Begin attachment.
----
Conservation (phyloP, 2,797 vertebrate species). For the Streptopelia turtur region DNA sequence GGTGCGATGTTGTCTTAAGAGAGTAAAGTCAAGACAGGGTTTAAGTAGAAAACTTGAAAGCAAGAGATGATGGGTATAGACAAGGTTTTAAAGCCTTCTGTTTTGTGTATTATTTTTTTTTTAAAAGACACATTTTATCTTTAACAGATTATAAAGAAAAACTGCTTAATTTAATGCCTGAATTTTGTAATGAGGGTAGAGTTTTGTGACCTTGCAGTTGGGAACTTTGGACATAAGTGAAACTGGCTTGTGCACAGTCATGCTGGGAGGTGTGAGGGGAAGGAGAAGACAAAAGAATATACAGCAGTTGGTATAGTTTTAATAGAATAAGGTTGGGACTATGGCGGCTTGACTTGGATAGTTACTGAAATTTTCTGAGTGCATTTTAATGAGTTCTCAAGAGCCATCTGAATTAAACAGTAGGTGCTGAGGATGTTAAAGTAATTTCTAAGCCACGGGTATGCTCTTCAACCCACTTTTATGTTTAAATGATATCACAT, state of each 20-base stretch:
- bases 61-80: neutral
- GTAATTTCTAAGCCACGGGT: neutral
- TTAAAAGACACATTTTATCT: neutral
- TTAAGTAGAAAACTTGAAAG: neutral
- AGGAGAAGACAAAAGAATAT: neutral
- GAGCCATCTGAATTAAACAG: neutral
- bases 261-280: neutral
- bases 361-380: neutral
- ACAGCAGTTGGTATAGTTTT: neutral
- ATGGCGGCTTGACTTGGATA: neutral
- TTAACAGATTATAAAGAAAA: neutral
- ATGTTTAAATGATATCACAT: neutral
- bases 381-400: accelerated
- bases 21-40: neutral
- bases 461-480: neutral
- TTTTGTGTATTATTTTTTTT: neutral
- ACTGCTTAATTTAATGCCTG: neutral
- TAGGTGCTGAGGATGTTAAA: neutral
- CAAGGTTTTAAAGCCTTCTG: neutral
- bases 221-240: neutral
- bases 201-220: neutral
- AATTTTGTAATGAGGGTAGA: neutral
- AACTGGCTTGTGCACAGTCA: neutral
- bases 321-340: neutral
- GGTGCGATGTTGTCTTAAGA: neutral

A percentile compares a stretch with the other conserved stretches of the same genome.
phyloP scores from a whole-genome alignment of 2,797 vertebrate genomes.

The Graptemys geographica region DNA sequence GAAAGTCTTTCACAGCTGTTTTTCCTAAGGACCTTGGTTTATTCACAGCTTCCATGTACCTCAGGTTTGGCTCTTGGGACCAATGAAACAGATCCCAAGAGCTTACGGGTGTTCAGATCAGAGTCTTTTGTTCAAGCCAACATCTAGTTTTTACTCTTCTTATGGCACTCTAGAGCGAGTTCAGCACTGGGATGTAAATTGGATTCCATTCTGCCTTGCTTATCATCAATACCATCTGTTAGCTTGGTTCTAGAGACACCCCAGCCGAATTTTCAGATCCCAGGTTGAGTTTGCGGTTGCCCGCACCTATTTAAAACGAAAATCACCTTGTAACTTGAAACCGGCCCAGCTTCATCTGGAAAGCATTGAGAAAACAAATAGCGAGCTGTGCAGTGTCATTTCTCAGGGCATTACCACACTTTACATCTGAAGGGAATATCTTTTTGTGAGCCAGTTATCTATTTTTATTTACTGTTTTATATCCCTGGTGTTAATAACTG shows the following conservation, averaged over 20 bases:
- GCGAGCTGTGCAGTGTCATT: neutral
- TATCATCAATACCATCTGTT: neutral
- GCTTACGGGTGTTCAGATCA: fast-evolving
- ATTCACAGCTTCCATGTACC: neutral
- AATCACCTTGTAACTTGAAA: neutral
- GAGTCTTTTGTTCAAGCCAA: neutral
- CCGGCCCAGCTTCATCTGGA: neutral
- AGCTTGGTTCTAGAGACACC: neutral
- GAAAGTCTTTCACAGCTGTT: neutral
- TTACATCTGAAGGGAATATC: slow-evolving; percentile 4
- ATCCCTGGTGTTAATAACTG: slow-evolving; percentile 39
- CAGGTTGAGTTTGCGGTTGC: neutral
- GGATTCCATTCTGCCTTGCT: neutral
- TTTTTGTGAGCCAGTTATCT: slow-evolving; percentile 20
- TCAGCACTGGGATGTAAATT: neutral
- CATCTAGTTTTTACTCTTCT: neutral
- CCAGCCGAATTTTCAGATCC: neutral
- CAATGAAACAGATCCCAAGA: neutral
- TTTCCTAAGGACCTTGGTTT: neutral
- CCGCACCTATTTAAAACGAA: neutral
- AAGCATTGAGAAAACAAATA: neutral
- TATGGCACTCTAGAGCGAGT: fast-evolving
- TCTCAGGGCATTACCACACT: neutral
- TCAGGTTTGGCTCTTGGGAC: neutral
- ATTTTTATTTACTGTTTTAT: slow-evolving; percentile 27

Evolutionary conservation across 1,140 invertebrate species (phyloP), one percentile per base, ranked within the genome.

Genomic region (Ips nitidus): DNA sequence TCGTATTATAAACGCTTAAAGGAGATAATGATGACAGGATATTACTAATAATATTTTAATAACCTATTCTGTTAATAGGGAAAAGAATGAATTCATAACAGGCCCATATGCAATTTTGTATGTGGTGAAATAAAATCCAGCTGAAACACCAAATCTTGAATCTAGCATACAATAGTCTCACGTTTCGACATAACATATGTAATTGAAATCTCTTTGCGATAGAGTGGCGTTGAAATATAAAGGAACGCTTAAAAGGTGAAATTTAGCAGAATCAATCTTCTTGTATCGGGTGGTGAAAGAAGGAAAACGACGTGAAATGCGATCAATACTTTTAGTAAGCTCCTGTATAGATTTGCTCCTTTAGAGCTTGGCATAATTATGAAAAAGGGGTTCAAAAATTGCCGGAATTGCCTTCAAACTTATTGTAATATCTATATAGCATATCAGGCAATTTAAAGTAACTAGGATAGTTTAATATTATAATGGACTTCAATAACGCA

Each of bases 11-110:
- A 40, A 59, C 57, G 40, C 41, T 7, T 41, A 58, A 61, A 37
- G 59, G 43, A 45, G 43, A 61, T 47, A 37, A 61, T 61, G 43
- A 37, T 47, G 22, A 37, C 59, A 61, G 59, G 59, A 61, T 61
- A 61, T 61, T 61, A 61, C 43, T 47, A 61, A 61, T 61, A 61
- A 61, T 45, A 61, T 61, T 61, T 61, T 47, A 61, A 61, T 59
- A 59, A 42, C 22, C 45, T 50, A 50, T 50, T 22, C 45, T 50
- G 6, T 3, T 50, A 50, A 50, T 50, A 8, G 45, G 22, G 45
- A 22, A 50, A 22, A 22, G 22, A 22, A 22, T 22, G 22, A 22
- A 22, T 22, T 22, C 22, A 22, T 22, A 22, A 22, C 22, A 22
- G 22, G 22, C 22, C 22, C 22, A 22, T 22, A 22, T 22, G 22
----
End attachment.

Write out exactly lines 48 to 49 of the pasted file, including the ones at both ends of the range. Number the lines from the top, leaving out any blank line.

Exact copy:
- TTTCCTAAGGACCTTGGTTT: neutral
- CCGCACCTATTTAAAACGAA: neutral